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THURSDAY, JUNE 2, 2005
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EDITORIAL

Mr. Felt and Watergate redefined U.S. patriotism

"Follow the money."

It is a sentence that has become a truism in our evaluation of government. It is a sentence that entered our lexicon through the lips of shadowy Mark Felt, second in command of the FBI when President Nixon was in office.

Mr. Felt, 91, recently admitted he was the "Deep Throat" that, by providing information to two Washington Post reporters, sparked a cynicism toward our political leaders that remains a powerful force in U.S. politics.

Mr. Felt, with help from Bob Woodward and Carl Bernstein, shined a light on a burglary at the Watergate Hotel. It was a light that eventually focused upon a perspiring President Nixon, begging a nation to believe, "I am not a crook."

But with the help of the Post and Mr. Felt, the American public's scrutiny did follow the money. And Mr. Nixon, no longer waving the two-fingered victory salute, resigned just in time to avoid impeachment.

Maybe every presidency has its Watergate, but Mr. Felt's disclosure is timely. The drama he triggered forced the public to realize that patriotism is not loyalty to a man, but to an ideal.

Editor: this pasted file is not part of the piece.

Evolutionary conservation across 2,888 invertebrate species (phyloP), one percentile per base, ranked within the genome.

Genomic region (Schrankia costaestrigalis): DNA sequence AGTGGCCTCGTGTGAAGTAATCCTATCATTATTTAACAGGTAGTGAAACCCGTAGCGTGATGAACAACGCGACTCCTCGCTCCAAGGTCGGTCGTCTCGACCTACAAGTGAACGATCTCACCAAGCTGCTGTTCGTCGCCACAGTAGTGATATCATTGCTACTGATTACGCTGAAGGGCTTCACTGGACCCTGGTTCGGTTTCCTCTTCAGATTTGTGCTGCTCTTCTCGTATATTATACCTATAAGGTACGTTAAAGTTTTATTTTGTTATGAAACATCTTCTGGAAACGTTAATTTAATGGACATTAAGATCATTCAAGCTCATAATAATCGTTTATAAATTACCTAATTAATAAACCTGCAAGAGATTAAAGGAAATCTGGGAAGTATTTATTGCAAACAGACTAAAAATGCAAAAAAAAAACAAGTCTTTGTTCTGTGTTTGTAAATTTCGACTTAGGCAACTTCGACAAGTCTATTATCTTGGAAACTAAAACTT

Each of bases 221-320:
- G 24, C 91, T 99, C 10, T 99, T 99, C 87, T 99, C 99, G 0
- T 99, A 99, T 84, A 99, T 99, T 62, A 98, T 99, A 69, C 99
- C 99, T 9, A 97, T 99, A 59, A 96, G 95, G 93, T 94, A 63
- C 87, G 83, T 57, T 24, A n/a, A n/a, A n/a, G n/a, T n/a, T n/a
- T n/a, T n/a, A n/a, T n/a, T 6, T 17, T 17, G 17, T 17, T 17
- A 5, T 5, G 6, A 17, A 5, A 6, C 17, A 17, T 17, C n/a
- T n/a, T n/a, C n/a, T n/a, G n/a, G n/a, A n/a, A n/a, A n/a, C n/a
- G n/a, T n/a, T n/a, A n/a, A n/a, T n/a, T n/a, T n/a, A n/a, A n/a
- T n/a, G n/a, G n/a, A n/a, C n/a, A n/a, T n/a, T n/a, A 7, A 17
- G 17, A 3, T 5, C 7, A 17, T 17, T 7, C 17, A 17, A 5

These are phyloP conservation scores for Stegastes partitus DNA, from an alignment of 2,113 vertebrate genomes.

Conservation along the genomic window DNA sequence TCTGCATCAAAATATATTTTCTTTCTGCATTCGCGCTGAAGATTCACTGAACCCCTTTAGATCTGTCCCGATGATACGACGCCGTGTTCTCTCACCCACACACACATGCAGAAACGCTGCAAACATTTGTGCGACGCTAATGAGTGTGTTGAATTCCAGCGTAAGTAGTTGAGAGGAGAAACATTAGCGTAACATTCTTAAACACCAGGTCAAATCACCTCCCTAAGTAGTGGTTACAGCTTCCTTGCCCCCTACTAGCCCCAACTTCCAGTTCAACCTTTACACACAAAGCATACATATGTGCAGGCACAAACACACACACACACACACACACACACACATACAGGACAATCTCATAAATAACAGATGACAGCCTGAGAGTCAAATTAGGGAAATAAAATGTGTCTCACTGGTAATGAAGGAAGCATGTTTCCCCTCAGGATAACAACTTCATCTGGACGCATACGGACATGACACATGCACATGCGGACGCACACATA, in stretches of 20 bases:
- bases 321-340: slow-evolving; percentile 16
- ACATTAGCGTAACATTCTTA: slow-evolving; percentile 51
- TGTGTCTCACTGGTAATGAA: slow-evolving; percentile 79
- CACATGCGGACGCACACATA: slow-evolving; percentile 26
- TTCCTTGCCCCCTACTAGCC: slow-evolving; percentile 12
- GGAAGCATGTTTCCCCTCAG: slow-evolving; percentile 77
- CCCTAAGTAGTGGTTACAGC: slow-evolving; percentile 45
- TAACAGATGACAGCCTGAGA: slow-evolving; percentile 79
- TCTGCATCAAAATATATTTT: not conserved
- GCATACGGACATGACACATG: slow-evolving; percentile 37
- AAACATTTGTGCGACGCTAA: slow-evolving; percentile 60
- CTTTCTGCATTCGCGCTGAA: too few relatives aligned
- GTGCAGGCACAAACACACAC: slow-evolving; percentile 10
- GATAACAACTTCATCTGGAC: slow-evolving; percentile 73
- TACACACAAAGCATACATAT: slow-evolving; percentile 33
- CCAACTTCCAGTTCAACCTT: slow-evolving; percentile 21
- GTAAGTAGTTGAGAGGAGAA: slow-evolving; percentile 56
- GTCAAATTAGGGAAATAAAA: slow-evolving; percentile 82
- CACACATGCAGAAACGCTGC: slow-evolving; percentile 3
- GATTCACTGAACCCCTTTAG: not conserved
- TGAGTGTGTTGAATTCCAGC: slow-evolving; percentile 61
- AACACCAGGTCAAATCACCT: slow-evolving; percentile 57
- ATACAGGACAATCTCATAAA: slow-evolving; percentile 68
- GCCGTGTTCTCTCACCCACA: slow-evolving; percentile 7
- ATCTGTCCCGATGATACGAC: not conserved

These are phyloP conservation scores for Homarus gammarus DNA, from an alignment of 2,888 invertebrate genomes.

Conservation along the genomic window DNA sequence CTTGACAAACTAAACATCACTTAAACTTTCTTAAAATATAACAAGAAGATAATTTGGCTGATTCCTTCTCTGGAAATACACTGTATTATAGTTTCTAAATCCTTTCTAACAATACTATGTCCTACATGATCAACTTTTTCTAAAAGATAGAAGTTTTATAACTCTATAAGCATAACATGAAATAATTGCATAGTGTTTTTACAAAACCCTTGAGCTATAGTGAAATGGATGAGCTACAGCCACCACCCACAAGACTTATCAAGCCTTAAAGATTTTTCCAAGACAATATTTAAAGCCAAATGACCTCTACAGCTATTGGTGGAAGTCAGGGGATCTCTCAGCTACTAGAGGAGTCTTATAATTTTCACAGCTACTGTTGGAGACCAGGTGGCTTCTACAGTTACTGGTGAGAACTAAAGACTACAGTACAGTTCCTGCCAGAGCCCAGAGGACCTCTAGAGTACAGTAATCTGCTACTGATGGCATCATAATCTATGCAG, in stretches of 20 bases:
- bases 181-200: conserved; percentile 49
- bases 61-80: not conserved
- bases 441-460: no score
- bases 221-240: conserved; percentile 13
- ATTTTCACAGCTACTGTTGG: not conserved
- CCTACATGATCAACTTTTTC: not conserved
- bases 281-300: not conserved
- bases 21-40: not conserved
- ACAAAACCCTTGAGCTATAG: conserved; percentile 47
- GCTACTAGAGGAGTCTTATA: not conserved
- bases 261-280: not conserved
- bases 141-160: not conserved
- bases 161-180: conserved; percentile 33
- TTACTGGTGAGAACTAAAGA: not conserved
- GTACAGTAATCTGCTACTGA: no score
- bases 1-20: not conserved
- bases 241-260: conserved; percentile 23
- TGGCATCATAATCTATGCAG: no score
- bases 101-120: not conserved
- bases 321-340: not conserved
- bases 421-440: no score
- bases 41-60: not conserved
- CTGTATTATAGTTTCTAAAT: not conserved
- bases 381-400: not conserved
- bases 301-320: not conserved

It also forced us to realize that our elected leaders sometimes work against that ideal.

We are at war in Iraq, but we are in the midst of a less violent war within our borders. The issue, now as it was in 1972, is the meaning of patriotism.

Does a soldier show disloyalty by revealing abuse at Abu Ghraib? Is it fair to point out that the Central American Free Trade Agreement touted by President Bush benefits his contributors and friends? While our loved ones fight for their lives in Iraq, is it unpatriotic to remind the world that the expressed reasons for going to war turned out to be false? Are we anti-American if we ask about the plight of prisoners at Guantanamo Bay?

Mr. Felt — not the man but his legacy — reminds that we may ask these questions. Indeed, that we must.

As traumatic as Watergate was as it unfolded, Deep Throat proved that democracy is not fragile. Not only does our democracy survive questioning, it thrives on it.

The chain-smoking man hiding in the dark to tell all reminds us that this is our government and that it is our responsibility to keep it on track.

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